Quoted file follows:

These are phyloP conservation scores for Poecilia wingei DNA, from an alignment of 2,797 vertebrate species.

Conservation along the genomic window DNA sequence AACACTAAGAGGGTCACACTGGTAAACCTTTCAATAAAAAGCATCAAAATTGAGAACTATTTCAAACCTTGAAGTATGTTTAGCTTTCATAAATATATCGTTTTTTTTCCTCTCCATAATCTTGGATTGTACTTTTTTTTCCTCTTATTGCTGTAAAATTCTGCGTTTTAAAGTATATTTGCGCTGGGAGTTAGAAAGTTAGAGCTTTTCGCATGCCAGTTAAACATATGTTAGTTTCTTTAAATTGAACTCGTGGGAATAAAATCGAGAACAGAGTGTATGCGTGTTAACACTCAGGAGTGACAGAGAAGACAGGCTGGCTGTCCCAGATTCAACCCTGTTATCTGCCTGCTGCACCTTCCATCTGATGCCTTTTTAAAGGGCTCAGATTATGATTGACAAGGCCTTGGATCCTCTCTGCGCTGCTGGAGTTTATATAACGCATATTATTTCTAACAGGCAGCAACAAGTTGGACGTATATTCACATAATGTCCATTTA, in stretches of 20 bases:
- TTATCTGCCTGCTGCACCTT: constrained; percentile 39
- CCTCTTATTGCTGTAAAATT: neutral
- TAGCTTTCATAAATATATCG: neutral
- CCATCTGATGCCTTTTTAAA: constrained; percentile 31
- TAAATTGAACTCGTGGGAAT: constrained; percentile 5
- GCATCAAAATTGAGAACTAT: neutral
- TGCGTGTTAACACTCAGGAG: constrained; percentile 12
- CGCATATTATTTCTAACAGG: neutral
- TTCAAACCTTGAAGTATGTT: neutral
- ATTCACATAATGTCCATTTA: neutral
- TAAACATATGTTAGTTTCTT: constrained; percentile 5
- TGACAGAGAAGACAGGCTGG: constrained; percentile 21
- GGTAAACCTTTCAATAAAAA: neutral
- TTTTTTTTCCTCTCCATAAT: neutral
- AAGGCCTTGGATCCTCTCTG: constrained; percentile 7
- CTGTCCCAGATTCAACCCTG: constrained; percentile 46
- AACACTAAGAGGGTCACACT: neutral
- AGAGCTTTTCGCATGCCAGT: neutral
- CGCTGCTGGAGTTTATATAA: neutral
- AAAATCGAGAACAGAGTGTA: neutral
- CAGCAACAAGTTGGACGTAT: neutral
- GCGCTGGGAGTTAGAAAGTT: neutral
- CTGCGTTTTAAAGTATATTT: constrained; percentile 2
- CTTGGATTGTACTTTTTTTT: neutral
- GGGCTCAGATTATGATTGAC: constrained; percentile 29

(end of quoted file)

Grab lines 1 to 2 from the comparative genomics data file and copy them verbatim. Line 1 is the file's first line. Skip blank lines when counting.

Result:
These are phyloP conservation scores for Poecilia wingei DNA, from an alignment of 2,797 vertebrate species.

Conservation along the genomic window DNA sequence AACACTAAGAGGGTCACACTGGTAAACCTTTCAATAAAAAGCATCAAAATTGAGAACTATTTCAAACCTTGAAGTATGTTTAGCTTTCATAAATATATCGTTTTTTTTCCTCTCCATAATCTTGGATTGTACTTTTTTTTCCTCTTATTGCTGTAAAATTCTGCGTTTTAAAGTATATTTGCGCTGGGAGTTAGAAAGTTAGAGCTTTTCGCATGCCAGTTAAACATATGTTAGTTTCTTTAAATTGAACTCGTGGGAATAAAATCGAGAACAGAGTGTATGCGTGTTAACACTCAGGAGTGACAGAGAAGACAGGCTGGCTGTCCCAGATTCAACCCTGTTATCTGCCTGCTGCACCTTCCATCTGATGCCTTTTTAAAGGGCTCAGATTATGATTGACAAGGCCTTGGATCCTCTCTGCGCTGCTGGAGTTTATATAACGCATATTATTTCTAACAGGCAGCAACAAGTTGGACGTATATTCACATAATGTCCATTTA, in stretches of 20 bases: